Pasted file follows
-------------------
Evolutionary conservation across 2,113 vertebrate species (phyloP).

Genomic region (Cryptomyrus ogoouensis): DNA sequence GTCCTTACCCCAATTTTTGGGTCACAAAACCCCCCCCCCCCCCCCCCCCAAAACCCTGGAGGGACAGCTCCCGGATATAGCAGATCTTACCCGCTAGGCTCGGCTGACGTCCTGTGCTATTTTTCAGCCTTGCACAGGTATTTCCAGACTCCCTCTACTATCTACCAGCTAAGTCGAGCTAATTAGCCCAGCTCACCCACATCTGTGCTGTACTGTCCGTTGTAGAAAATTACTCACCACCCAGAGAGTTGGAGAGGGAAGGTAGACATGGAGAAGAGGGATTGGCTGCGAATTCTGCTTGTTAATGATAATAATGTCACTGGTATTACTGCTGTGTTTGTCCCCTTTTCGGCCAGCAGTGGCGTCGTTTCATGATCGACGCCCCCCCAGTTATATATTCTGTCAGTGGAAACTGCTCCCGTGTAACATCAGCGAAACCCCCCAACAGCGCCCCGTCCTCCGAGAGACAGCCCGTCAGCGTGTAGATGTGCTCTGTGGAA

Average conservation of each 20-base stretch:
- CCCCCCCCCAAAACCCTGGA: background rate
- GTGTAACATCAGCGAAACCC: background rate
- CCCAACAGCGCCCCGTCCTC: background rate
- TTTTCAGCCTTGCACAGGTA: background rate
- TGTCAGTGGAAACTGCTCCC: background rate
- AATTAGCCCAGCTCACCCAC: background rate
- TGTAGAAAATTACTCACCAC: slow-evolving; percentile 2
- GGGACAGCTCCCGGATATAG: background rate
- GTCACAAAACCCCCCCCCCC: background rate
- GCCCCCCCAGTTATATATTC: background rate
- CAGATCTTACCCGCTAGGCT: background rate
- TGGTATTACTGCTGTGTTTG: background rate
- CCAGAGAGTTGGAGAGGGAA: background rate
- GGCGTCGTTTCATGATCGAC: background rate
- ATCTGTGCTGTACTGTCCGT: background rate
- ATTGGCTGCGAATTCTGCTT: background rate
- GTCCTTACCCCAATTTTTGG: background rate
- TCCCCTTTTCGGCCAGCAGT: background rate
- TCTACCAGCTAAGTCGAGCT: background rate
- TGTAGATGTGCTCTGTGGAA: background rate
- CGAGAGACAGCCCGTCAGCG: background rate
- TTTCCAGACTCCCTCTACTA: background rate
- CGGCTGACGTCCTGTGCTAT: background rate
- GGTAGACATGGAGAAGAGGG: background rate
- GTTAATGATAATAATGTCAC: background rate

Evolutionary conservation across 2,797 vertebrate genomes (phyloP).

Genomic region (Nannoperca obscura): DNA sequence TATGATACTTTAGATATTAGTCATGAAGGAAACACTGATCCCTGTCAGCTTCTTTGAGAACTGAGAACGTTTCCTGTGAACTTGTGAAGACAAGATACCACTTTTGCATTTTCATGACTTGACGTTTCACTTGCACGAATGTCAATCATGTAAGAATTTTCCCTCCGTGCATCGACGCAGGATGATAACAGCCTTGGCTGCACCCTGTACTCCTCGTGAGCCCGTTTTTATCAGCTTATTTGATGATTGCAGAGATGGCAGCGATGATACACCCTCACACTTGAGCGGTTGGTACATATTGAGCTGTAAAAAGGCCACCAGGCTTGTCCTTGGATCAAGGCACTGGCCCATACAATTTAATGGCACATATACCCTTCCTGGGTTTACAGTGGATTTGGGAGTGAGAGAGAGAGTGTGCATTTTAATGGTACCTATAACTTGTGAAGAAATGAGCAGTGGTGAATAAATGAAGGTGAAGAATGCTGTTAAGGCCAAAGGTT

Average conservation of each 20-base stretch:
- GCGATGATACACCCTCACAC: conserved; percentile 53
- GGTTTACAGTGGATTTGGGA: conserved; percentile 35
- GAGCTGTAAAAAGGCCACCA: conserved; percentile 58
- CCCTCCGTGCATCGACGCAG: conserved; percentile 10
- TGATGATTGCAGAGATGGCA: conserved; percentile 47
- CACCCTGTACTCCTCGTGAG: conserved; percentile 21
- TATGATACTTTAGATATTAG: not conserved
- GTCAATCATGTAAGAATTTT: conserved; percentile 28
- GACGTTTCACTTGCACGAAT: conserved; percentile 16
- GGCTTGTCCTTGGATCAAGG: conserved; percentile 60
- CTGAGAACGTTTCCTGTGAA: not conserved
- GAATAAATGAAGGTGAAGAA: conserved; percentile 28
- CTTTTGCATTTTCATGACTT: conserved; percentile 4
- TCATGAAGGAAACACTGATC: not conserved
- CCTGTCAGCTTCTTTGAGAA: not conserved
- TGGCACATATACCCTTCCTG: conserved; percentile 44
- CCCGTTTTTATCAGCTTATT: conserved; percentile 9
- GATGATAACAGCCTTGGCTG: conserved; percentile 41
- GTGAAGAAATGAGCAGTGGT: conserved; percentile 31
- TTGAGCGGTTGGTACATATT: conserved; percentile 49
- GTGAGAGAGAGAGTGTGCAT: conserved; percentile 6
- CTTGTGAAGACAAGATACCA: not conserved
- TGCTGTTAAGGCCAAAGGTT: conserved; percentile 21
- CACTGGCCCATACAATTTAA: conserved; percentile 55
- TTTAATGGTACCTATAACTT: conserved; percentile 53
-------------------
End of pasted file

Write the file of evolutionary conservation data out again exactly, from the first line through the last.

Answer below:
Evolutionary conservation across 2,113 vertebrate species (phyloP).

Genomic region (Cryptomyrus ogoouensis): DNA sequence GTCCTTACCCCAATTTTTGGGTCACAAAACCCCCCCCCCCCCCCCCCCCAAAACCCTGGAGGGACAGCTCCCGGATATAGCAGATCTTACCCGCTAGGCTCGGCTGACGTCCTGTGCTATTTTTCAGCCTTGCACAGGTATTTCCAGACTCCCTCTACTATCTACCAGCTAAGTCGAGCTAATTAGCCCAGCTCACCCACATCTGTGCTGTACTGTCCGTTGTAGAAAATTACTCACCACCCAGAGAGTTGGAGAGGGAAGGTAGACATGGAGAAGAGGGATTGGCTGCGAATTCTGCTTGTTAATGATAATAATGTCACTGGTATTACTGCTGTGTTTGTCCCCTTTTCGGCCAGCAGTGGCGTCGTTTCATGATCGACGCCCCCCCAGTTATATATTCTGTCAGTGGAAACTGCTCCCGTGTAACATCAGCGAAACCCCCCAACAGCGCCCCGTCCTCCGAGAGACAGCCCGTCAGCGTGTAGATGTGCTCTGTGGAA

Average conservation of each 20-base stretch:
- CCCCCCCCCAAAACCCTGGA: background rate
- GTGTAACATCAGCGAAACCC: background rate
- CCCAACAGCGCCCCGTCCTC: background rate
- TTTTCAGCCTTGCACAGGTA: background rate
- TGTCAGTGGAAACTGCTCCC: background rate
- AATTAGCCCAGCTCACCCAC: background rate
- TGTAGAAAATTACTCACCAC: slow-evolving; percentile 2
- GGGACAGCTCCCGGATATAG: background rate
- GTCACAAAACCCCCCCCCCC: background rate
- GCCCCCCCAGTTATATATTC: background rate
- CAGATCTTACCCGCTAGGCT: background rate
- TGGTATTACTGCTGTGTTTG: background rate
- CCAGAGAGTTGGAGAGGGAA: background rate
- GGCGTCGTTTCATGATCGAC: background rate
- ATCTGTGCTGTACTGTCCGT: background rate
- ATTGGCTGCGAATTCTGCTT: background rate
- GTCCTTACCCCAATTTTTGG: background rate
- TCCCCTTTTCGGCCAGCAGT: background rate
- TCTACCAGCTAAGTCGAGCT: background rate
- TGTAGATGTGCTCTGTGGAA: background rate
- CGAGAGACAGCCCGTCAGCG: background rate
- TTTCCAGACTCCCTCTACTA: background rate
- CGGCTGACGTCCTGTGCTAT: background rate
- GGTAGACATGGAGAAGAGGG: background rate
- GTTAATGATAATAATGTCAC: background rate

Evolutionary conservation across 2,797 vertebrate genomes (phyloP).

Genomic region (Nannoperca obscura): DNA sequence TATGATACTTTAGATATTAGTCATGAAGGAAACACTGATCCCTGTCAGCTTCTTTGAGAACTGAGAACGTTTCCTGTGAACTTGTGAAGACAAGATACCACTTTTGCATTTTCATGACTTGACGTTTCACTTGCACGAATGTCAATCATGTAAGAATTTTCCCTCCGTGCATCGACGCAGGATGATAACAGCCTTGGCTGCACCCTGTACTCCTCGTGAGCCCGTTTTTATCAGCTTATTTGATGATTGCAGAGATGGCAGCGATGATACACCCTCACACTTGAGCGGTTGGTACATATTGAGCTGTAAAAAGGCCACCAGGCTTGTCCTTGGATCAAGGCACTGGCCCATACAATTTAATGGCACATATACCCTTCCTGGGTTTACAGTGGATTTGGGAGTGAGAGAGAGAGTGTGCATTTTAATGGTACCTATAACTTGTGAAGAAATGAGCAGTGGTGAATAAATGAAGGTGAAGAATGCTGTTAAGGCCAAAGGTT

Average conservation of each 20-base stretch:
- GCGATGATACACCCTCACAC: conserved; percentile 53
- GGTTTACAGTGGATTTGGGA: conserved; percentile 35
- GAGCTGTAAAAAGGCCACCA: conserved; percentile 58
- CCCTCCGTGCATCGACGCAG: conserved; percentile 10
- TGATGATTGCAGAGATGGCA: conserved; percentile 47
- CACCCTGTACTCCTCGTGAG: conserved; percentile 21
- TATGATACTTTAGATATTAG: not conserved
- GTCAATCATGTAAGAATTTT: conserved; percentile 28
- GACGTTTCACTTGCACGAAT: conserved; percentile 16
- GGCTTGTCCTTGGATCAAGG: conserved; percentile 60
- CTGAGAACGTTTCCTGTGAA: not conserved
- GAATAAATGAAGGTGAAGAA: conserved; percentile 28
- CTTTTGCATTTTCATGACTT: conserved; percentile 4
- TCATGAAGGAAACACTGATC: not conserved
- CCTGTCAGCTTCTTTGAGAA: not conserved
- TGGCACATATACCCTTCCTG: conserved; percentile 44
- CCCGTTTTTATCAGCTTATT: conserved; percentile 9
- GATGATAACAGCCTTGGCTG: conserved; percentile 41
- GTGAAGAAATGAGCAGTGGT: conserved; percentile 31
- TTGAGCGGTTGGTACATATT: conserved; percentile 49
- GTGAGAGAGAGAGTGTGCAT: conserved; percentile 6
- CTTGTGAAGACAAGATACCA: not conserved
- TGCTGTTAAGGCCAAAGGTT: conserved; percentile 21
- CACTGGCCCATACAATTTAA: conserved; percentile 55
- TTTAATGGTACCTATAACTT: conserved; percentile 53